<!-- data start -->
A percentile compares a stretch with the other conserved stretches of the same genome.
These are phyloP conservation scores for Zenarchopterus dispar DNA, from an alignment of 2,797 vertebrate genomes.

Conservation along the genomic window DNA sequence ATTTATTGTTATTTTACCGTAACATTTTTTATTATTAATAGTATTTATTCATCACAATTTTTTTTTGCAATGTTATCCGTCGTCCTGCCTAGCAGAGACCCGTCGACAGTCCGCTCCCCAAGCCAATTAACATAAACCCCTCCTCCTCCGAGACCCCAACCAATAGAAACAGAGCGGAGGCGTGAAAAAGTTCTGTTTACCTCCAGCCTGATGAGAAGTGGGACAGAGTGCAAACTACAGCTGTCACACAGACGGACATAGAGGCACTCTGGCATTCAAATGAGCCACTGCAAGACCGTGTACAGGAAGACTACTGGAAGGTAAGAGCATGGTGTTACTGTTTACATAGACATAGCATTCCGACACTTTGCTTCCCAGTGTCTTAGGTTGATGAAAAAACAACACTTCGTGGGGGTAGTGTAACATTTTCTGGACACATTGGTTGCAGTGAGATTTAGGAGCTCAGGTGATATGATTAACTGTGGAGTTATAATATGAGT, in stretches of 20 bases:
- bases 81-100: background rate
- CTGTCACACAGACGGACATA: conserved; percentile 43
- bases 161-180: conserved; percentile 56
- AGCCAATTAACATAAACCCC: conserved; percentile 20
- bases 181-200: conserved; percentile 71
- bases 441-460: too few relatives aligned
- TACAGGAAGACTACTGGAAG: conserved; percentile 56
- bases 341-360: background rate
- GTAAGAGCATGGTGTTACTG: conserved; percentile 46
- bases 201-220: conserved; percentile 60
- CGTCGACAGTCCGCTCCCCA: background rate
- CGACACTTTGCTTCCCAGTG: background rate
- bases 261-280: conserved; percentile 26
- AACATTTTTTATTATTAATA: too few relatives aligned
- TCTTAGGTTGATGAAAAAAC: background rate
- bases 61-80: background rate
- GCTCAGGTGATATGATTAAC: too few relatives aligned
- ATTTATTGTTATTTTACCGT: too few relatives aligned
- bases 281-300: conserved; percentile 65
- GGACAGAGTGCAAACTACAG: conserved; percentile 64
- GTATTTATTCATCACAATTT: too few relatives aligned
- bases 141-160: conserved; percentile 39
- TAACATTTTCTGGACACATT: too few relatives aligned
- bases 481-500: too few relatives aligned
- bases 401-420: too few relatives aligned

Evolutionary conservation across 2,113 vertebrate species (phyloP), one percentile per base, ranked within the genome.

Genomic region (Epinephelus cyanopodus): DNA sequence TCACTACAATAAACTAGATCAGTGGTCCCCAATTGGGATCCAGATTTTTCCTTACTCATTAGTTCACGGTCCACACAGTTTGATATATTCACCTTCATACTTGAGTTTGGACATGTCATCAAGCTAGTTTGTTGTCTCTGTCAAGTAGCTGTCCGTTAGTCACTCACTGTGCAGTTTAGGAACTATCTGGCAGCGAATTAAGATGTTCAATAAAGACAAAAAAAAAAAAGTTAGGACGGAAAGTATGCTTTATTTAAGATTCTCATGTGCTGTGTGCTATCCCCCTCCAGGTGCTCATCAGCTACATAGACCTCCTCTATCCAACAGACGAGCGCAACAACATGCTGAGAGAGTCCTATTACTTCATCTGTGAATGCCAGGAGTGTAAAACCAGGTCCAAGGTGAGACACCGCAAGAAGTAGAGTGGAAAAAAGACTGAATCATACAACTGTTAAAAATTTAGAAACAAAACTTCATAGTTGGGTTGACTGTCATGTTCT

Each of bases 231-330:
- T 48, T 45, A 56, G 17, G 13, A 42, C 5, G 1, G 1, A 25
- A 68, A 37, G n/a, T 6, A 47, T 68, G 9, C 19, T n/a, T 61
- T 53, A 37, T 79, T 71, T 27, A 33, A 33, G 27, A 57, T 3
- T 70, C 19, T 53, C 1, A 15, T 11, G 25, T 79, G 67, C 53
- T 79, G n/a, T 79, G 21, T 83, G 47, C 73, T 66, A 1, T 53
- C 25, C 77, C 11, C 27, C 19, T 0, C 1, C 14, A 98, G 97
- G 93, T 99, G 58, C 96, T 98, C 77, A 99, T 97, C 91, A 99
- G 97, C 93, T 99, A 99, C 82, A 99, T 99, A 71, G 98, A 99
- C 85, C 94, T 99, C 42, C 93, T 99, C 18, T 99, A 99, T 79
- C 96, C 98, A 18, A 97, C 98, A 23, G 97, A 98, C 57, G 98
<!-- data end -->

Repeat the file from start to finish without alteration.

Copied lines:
A percentile compares a stretch with the other conserved stretches of the same genome.
These are phyloP conservation scores for Zenarchopterus dispar DNA, from an alignment of 2,797 vertebrate genomes.

Conservation along the genomic window DNA sequence ATTTATTGTTATTTTACCGTAACATTTTTTATTATTAATAGTATTTATTCATCACAATTTTTTTTTGCAATGTTATCCGTCGTCCTGCCTAGCAGAGACCCGTCGACAGTCCGCTCCCCAAGCCAATTAACATAAACCCCTCCTCCTCCGAGACCCCAACCAATAGAAACAGAGCGGAGGCGTGAAAAAGTTCTGTTTACCTCCAGCCTGATGAGAAGTGGGACAGAGTGCAAACTACAGCTGTCACACAGACGGACATAGAGGCACTCTGGCATTCAAATGAGCCACTGCAAGACCGTGTACAGGAAGACTACTGGAAGGTAAGAGCATGGTGTTACTGTTTACATAGACATAGCATTCCGACACTTTGCTTCCCAGTGTCTTAGGTTGATGAAAAAACAACACTTCGTGGGGGTAGTGTAACATTTTCTGGACACATTGGTTGCAGTGAGATTTAGGAGCTCAGGTGATATGATTAACTGTGGAGTTATAATATGAGT, in stretches of 20 bases:
- bases 81-100: background rate
- CTGTCACACAGACGGACATA: conserved; percentile 43
- bases 161-180: conserved; percentile 56
- AGCCAATTAACATAAACCCC: conserved; percentile 20
- bases 181-200: conserved; percentile 71
- bases 441-460: too few relatives aligned
- TACAGGAAGACTACTGGAAG: conserved; percentile 56
- bases 341-360: background rate
- GTAAGAGCATGGTGTTACTG: conserved; percentile 46
- bases 201-220: conserved; percentile 60
- CGTCGACAGTCCGCTCCCCA: background rate
- CGACACTTTGCTTCCCAGTG: background rate
- bases 261-280: conserved; percentile 26
- AACATTTTTTATTATTAATA: too few relatives aligned
- TCTTAGGTTGATGAAAAAAC: background rate
- bases 61-80: background rate
- GCTCAGGTGATATGATTAAC: too few relatives aligned
- ATTTATTGTTATTTTACCGT: too few relatives aligned
- bases 281-300: conserved; percentile 65
- GGACAGAGTGCAAACTACAG: conserved; percentile 64
- GTATTTATTCATCACAATTT: too few relatives aligned
- bases 141-160: conserved; percentile 39
- TAACATTTTCTGGACACATT: too few relatives aligned
- bases 481-500: too few relatives aligned
- bases 401-420: too few relatives aligned

Evolutionary conservation across 2,113 vertebrate species (phyloP), one percentile per base, ranked within the genome.

Genomic region (Epinephelus cyanopodus): DNA sequence TCACTACAATAAACTAGATCAGTGGTCCCCAATTGGGATCCAGATTTTTCCTTACTCATTAGTTCACGGTCCACACAGTTTGATATATTCACCTTCATACTTGAGTTTGGACATGTCATCAAGCTAGTTTGTTGTCTCTGTCAAGTAGCTGTCCGTTAGTCACTCACTGTGCAGTTTAGGAACTATCTGGCAGCGAATTAAGATGTTCAATAAAGACAAAAAAAAAAAAGTTAGGACGGAAAGTATGCTTTATTTAAGATTCTCATGTGCTGTGTGCTATCCCCCTCCAGGTGCTCATCAGCTACATAGACCTCCTCTATCCAACAGACGAGCGCAACAACATGCTGAGAGAGTCCTATTACTTCATCTGTGAATGCCAGGAGTGTAAAACCAGGTCCAAGGTGAGACACCGCAAGAAGTAGAGTGGAAAAAAGACTGAATCATACAACTGTTAAAAATTTAGAAACAAAACTTCATAGTTGGGTTGACTGTCATGTTCT

Each of bases 231-330:
- T 48, T 45, A 56, G 17, G 13, A 42, C 5, G 1, G 1, A 25
- A 68, A 37, G n/a, T 6, A 47, T 68, G 9, C 19, T n/a, T 61
- T 53, A 37, T 79, T 71, T 27, A 33, A 33, G 27, A 57, T 3
- T 70, C 19, T 53, C 1, A 15, T 11, G 25, T 79, G 67, C 53
- T 79, G n/a, T 79, G 21, T 83, G 47, C 73, T 66, A 1, T 53
- C 25, C 77, C 11, C 27, C 19, T 0, C 1, C 14, A 98, G 97
- G 93, T 99, G 58, C 96, T 98, C 77, A 99, T 97, C 91, A 99
- G 97, C 93, T 99, A 99, C 82, A 99, T 99, A 71, G 98, A 99
- C 85, C 94, T 99, C 42, C 93, T 99, C 18, T 99, A 99, T 79
- C 96, C 98, A 18, A 97, C 98, A 23, G 97, A 98, C 57, G 98